Mango

Thai Fruit


Thai name: Ma-muang
Season: March to June

Those who know mangos only from the varieties found in places like Hawaii, Mexico or the West Indies may think they have discovered a new fruit in the light-colored, delicately flavored mangos that turn up on Thai markets between March and June. More than a dozen different kinds are grown, many of them hybrids developed in Thailand. They have become so popular among mango connoisseurs in neighboring countries that nearly 3 million kilograms (6.6 million lbs) are exported annually. Thais eat mangos in a number of ways, depending on the variety. Some types are traditionally served at the peak of ripeness, accompanied by a mound of glutinous rice topped with sweetened coconut milk; the light yellow ok rong and the slightly darker nam dok mai are especially good in this way. Other kinds, such as kiao sa woei are more often eaten as a condiment or in salads when the skin is still dark green and the flesh is white. Mangos are also pickled (ma-muang dong), soaked in sugar water (ma-muang chae im) salted and dried (ma-muang khem), or turned into jams and chutneys.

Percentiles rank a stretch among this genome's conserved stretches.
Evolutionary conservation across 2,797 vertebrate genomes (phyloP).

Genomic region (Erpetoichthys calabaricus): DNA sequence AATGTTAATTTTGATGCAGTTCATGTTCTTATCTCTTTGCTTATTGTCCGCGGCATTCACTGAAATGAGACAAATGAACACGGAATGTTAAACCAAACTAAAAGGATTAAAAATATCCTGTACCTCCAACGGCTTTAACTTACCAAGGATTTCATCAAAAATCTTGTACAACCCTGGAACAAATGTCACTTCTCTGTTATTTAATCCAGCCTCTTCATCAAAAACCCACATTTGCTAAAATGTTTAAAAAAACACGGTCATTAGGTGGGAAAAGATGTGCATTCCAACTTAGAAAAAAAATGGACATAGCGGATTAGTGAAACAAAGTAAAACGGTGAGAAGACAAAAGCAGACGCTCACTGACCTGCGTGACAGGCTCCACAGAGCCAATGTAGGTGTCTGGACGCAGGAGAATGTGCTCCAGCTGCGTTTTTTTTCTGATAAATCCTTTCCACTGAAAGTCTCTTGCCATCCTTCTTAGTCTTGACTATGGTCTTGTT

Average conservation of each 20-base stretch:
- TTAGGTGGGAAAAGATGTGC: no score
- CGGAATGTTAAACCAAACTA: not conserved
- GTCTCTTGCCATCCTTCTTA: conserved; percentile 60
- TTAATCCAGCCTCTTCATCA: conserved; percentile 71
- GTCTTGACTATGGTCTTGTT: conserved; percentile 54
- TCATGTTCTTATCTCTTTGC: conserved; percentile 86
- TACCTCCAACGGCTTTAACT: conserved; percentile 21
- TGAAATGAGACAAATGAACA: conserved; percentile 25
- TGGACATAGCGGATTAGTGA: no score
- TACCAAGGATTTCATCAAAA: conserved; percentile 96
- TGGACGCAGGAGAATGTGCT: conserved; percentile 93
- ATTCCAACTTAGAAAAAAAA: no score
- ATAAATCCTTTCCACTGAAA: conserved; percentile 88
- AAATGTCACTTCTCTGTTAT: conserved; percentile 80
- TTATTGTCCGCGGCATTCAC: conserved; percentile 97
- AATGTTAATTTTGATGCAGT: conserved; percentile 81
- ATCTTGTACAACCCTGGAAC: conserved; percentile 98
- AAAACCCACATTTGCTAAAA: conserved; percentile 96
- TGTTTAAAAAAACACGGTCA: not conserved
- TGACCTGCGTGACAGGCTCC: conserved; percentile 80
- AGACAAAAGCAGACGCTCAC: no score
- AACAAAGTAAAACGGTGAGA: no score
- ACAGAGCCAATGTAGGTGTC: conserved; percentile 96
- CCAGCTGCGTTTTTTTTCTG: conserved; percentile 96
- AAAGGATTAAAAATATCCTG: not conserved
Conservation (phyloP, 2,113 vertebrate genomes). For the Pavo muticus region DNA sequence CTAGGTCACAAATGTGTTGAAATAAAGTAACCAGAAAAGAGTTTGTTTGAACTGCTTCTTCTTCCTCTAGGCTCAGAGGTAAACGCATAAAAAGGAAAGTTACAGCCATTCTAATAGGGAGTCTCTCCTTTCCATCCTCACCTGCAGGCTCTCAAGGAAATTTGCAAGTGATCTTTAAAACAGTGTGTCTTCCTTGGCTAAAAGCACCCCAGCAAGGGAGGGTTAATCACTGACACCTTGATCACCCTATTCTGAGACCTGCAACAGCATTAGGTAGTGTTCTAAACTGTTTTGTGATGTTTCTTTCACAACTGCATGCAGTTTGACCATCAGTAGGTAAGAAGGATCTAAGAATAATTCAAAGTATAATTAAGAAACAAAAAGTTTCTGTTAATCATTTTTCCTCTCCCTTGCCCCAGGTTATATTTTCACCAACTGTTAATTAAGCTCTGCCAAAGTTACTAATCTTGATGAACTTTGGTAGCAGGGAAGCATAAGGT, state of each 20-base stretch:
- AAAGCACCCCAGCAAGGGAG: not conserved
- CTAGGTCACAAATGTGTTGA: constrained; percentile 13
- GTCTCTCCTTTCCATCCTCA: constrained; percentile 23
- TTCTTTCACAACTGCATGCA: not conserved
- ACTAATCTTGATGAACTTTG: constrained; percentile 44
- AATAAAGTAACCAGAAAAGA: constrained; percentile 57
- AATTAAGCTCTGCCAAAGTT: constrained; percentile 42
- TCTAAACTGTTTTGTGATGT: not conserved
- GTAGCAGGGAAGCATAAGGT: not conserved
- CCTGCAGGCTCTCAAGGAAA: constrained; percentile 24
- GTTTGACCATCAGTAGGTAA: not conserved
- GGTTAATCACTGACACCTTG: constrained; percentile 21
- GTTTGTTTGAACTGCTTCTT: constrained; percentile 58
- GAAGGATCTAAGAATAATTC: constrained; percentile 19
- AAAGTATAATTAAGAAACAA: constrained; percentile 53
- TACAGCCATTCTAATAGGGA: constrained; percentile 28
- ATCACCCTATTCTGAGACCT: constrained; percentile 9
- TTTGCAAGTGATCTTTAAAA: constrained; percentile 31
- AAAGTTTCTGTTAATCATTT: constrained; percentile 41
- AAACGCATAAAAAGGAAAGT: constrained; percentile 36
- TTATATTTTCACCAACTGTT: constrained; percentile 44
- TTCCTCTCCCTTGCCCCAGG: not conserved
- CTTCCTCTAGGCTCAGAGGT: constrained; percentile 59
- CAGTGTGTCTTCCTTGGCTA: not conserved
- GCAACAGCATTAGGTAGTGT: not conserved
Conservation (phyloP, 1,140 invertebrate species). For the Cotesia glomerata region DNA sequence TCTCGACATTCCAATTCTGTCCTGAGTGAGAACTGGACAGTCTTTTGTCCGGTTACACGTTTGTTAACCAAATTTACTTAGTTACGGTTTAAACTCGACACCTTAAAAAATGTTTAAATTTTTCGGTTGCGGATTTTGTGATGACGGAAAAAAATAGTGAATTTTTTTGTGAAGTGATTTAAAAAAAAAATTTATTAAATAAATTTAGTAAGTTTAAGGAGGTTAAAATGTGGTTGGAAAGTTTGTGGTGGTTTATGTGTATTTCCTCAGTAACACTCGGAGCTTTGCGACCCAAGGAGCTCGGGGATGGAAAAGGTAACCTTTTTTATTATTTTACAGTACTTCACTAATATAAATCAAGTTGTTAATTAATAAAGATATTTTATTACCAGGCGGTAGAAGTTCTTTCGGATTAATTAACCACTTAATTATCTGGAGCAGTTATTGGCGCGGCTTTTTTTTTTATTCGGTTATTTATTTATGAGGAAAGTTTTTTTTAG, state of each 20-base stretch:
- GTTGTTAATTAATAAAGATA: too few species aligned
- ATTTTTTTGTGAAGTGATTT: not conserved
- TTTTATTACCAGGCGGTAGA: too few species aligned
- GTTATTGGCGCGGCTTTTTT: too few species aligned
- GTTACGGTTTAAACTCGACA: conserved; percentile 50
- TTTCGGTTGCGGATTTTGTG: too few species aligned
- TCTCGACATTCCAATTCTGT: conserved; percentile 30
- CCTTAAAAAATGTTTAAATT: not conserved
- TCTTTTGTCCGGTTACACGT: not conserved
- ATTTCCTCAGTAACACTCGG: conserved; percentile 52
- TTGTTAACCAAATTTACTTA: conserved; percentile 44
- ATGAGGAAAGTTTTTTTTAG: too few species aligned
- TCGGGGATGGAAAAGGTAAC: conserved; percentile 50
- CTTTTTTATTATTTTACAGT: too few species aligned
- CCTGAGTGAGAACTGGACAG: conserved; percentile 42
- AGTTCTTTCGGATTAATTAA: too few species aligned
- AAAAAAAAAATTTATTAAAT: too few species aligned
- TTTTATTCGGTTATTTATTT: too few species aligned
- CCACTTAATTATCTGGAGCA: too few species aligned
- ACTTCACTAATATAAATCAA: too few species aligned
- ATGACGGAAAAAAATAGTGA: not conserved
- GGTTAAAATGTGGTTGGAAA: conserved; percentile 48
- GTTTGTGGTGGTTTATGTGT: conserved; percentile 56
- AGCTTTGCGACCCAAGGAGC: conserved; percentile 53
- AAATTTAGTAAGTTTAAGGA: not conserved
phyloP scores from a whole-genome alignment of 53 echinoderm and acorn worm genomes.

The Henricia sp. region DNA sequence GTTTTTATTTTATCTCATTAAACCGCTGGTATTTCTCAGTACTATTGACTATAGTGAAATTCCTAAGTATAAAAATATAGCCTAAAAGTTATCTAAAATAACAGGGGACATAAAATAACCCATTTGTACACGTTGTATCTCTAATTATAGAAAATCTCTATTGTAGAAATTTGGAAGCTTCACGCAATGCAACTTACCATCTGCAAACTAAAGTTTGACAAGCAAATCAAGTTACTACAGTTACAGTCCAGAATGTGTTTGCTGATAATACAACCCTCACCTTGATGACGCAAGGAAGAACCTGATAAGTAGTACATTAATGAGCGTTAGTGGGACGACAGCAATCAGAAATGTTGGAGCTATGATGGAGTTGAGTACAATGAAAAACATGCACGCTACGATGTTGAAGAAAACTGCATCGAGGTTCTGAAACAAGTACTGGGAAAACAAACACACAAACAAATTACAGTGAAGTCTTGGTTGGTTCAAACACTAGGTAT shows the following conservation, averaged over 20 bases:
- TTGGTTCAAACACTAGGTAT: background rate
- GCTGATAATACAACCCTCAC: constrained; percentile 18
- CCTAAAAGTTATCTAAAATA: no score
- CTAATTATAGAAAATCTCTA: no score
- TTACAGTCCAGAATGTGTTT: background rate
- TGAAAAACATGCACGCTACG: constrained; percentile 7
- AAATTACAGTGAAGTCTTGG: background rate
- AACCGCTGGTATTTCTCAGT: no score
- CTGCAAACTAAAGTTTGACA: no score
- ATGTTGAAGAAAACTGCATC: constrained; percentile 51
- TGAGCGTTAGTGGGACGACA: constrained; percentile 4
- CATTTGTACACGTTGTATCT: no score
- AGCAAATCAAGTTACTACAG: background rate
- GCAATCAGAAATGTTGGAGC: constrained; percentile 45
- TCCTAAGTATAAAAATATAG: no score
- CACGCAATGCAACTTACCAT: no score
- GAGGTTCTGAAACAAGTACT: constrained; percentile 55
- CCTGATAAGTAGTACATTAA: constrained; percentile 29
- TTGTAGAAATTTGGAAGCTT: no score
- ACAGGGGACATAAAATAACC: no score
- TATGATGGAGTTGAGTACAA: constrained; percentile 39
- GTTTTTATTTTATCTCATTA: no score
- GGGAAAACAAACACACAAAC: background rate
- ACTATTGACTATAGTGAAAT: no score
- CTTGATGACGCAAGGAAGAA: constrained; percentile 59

On April 10, 1689, the French general Desfarges led an expedition to re-capture the island of Phuket in an attempt to restore some sort of French control in Siam. The occupation of the island led nowhere, and Desfarges returned to Pondicherry in January 1690.